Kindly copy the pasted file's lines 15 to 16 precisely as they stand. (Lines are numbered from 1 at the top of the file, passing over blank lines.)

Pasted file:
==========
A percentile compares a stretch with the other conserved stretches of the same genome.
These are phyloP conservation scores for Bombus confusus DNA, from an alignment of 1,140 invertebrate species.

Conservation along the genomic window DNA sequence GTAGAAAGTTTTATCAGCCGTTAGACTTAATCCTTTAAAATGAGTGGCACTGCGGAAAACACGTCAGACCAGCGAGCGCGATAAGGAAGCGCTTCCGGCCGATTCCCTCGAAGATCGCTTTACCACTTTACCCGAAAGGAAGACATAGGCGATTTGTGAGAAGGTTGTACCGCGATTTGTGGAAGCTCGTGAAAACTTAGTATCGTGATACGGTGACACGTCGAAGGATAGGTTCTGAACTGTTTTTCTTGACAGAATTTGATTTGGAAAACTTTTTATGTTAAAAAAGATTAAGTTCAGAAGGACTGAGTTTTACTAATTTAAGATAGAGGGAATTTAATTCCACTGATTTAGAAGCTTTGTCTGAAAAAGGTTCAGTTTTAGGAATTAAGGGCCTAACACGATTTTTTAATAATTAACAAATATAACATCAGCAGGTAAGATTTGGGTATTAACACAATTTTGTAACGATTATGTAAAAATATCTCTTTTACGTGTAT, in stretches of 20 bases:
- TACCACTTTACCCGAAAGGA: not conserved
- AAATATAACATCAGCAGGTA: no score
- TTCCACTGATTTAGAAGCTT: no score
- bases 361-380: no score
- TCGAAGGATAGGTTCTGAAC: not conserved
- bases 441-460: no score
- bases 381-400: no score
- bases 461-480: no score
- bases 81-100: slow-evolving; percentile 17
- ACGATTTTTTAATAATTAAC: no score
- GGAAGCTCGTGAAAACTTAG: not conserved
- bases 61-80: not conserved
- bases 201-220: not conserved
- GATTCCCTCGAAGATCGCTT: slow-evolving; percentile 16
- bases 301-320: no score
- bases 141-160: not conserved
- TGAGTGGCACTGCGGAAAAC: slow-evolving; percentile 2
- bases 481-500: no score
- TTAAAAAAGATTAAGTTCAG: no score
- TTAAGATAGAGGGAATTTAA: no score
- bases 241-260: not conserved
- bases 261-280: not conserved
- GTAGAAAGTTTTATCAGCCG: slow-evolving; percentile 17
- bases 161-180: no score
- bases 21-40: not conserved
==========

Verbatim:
- bases 61-80: not conserved
- bases 201-220: not conserved